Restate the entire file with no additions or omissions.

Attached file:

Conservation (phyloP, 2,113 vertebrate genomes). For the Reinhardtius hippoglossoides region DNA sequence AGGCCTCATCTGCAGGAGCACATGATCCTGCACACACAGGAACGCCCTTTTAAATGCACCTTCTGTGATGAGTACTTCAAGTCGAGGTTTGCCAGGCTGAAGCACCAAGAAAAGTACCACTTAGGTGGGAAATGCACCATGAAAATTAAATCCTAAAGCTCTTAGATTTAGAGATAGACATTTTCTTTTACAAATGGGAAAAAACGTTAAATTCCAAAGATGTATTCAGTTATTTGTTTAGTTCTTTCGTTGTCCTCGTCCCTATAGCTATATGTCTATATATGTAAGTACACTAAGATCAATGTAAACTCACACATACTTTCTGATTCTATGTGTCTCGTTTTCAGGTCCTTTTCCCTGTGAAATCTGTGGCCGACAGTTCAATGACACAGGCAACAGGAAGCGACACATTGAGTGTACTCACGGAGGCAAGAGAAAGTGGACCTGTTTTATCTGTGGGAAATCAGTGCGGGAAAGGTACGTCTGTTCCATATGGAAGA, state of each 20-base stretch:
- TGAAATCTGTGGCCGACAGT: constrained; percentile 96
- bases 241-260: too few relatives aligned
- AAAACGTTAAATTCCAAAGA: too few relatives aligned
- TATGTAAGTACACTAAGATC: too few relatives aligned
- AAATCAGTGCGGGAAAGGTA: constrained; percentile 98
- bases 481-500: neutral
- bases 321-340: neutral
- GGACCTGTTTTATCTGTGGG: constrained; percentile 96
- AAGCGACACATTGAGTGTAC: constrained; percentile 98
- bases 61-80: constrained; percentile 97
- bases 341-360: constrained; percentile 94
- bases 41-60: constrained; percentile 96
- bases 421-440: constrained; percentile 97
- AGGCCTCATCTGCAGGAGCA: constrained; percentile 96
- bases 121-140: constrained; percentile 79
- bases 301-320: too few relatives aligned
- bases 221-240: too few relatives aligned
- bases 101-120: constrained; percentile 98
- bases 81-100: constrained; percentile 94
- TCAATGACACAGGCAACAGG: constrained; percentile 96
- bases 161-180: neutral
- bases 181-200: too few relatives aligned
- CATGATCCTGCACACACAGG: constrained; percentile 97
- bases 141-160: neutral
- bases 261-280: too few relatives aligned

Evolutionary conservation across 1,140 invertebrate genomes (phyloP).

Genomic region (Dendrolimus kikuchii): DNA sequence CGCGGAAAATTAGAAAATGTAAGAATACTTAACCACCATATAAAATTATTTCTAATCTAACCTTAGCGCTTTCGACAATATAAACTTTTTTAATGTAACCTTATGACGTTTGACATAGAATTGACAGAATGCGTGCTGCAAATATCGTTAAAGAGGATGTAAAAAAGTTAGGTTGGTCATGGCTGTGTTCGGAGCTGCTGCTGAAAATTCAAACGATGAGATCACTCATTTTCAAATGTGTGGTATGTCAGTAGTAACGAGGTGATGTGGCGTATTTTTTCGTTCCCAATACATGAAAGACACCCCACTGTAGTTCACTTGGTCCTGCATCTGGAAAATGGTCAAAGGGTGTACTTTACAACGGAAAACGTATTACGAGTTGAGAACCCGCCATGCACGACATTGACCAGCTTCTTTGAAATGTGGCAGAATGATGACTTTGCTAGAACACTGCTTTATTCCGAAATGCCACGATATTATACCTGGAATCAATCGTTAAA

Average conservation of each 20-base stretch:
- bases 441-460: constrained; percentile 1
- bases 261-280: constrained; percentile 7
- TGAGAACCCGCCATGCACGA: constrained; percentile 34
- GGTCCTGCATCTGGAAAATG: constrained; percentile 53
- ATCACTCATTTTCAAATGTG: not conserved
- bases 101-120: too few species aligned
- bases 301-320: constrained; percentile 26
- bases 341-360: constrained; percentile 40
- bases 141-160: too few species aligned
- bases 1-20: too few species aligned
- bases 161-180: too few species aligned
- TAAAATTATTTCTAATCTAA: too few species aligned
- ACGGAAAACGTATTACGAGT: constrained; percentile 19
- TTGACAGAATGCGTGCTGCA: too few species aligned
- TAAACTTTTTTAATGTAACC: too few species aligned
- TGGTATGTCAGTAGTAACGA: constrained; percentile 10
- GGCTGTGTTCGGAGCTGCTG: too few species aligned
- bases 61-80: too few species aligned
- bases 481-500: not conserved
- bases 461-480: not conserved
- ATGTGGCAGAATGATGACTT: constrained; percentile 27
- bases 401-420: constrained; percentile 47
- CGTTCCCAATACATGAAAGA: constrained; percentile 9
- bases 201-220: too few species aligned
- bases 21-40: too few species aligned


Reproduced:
Conservation (phyloP, 2,113 vertebrate genomes). For the Reinhardtius hippoglossoides region DNA sequence AGGCCTCATCTGCAGGAGCACATGATCCTGCACACACAGGAACGCCCTTTTAAATGCACCTTCTGTGATGAGTACTTCAAGTCGAGGTTTGCCAGGCTGAAGCACCAAGAAAAGTACCACTTAGGTGGGAAATGCACCATGAAAATTAAATCCTAAAGCTCTTAGATTTAGAGATAGACATTTTCTTTTACAAATGGGAAAAAACGTTAAATTCCAAAGATGTATTCAGTTATTTGTTTAGTTCTTTCGTTGTCCTCGTCCCTATAGCTATATGTCTATATATGTAAGTACACTAAGATCAATGTAAACTCACACATACTTTCTGATTCTATGTGTCTCGTTTTCAGGTCCTTTTCCCTGTGAAATCTGTGGCCGACAGTTCAATGACACAGGCAACAGGAAGCGACACATTGAGTGTACTCACGGAGGCAAGAGAAAGTGGACCTGTTTTATCTGTGGGAAATCAGTGCGGGAAAGGTACGTCTGTTCCATATGGAAGA, state of each 20-base stretch:
- TGAAATCTGTGGCCGACAGT: constrained; percentile 96
- bases 241-260: too few relatives aligned
- AAAACGTTAAATTCCAAAGA: too few relatives aligned
- TATGTAAGTACACTAAGATC: too few relatives aligned
- AAATCAGTGCGGGAAAGGTA: constrained; percentile 98
- bases 481-500: neutral
- bases 321-340: neutral
- GGACCTGTTTTATCTGTGGG: constrained; percentile 96
- AAGCGACACATTGAGTGTAC: constrained; percentile 98
- bases 61-80: constrained; percentile 97
- bases 341-360: constrained; percentile 94
- bases 41-60: constrained; percentile 96
- bases 421-440: constrained; percentile 97
- AGGCCTCATCTGCAGGAGCA: constrained; percentile 96
- bases 121-140: constrained; percentile 79
- bases 301-320: too few relatives aligned
- bases 221-240: too few relatives aligned
- bases 101-120: constrained; percentile 98
- bases 81-100: constrained; percentile 94
- TCAATGACACAGGCAACAGG: constrained; percentile 96
- bases 161-180: neutral
- bases 181-200: too few relatives aligned
- CATGATCCTGCACACACAGG: constrained; percentile 97
- bases 141-160: neutral
- bases 261-280: too few relatives aligned

Evolutionary conservation across 1,140 invertebrate genomes (phyloP).

Genomic region (Dendrolimus kikuchii): DNA sequence CGCGGAAAATTAGAAAATGTAAGAATACTTAACCACCATATAAAATTATTTCTAATCTAACCTTAGCGCTTTCGACAATATAAACTTTTTTAATGTAACCTTATGACGTTTGACATAGAATTGACAGAATGCGTGCTGCAAATATCGTTAAAGAGGATGTAAAAAAGTTAGGTTGGTCATGGCTGTGTTCGGAGCTGCTGCTGAAAATTCAAACGATGAGATCACTCATTTTCAAATGTGTGGTATGTCAGTAGTAACGAGGTGATGTGGCGTATTTTTTCGTTCCCAATACATGAAAGACACCCCACTGTAGTTCACTTGGTCCTGCATCTGGAAAATGGTCAAAGGGTGTACTTTACAACGGAAAACGTATTACGAGTTGAGAACCCGCCATGCACGACATTGACCAGCTTCTTTGAAATGTGGCAGAATGATGACTTTGCTAGAACACTGCTTTATTCCGAAATGCCACGATATTATACCTGGAATCAATCGTTAAA

Average conservation of each 20-base stretch:
- bases 441-460: constrained; percentile 1
- bases 261-280: constrained; percentile 7
- TGAGAACCCGCCATGCACGA: constrained; percentile 34
- GGTCCTGCATCTGGAAAATG: constrained; percentile 53
- ATCACTCATTTTCAAATGTG: not conserved
- bases 101-120: too few species aligned
- bases 301-320: constrained; percentile 26
- bases 341-360: constrained; percentile 40
- bases 141-160: too few species aligned
- bases 1-20: too few species aligned
- bases 161-180: too few species aligned
- TAAAATTATTTCTAATCTAA: too few species aligned
- ACGGAAAACGTATTACGAGT: constrained; percentile 19
- TTGACAGAATGCGTGCTGCA: too few species aligned
- TAAACTTTTTTAATGTAACC: too few species aligned
- TGGTATGTCAGTAGTAACGA: constrained; percentile 10
- GGCTGTGTTCGGAGCTGCTG: too few species aligned
- bases 61-80: too few species aligned
- bases 481-500: not conserved
- bases 461-480: not conserved
- ATGTGGCAGAATGATGACTT: constrained; percentile 27
- bases 401-420: constrained; percentile 47
- CGTTCCCAATACATGAAAGA: constrained; percentile 9
- bases 201-220: too few species aligned
- bases 21-40: too few species aligned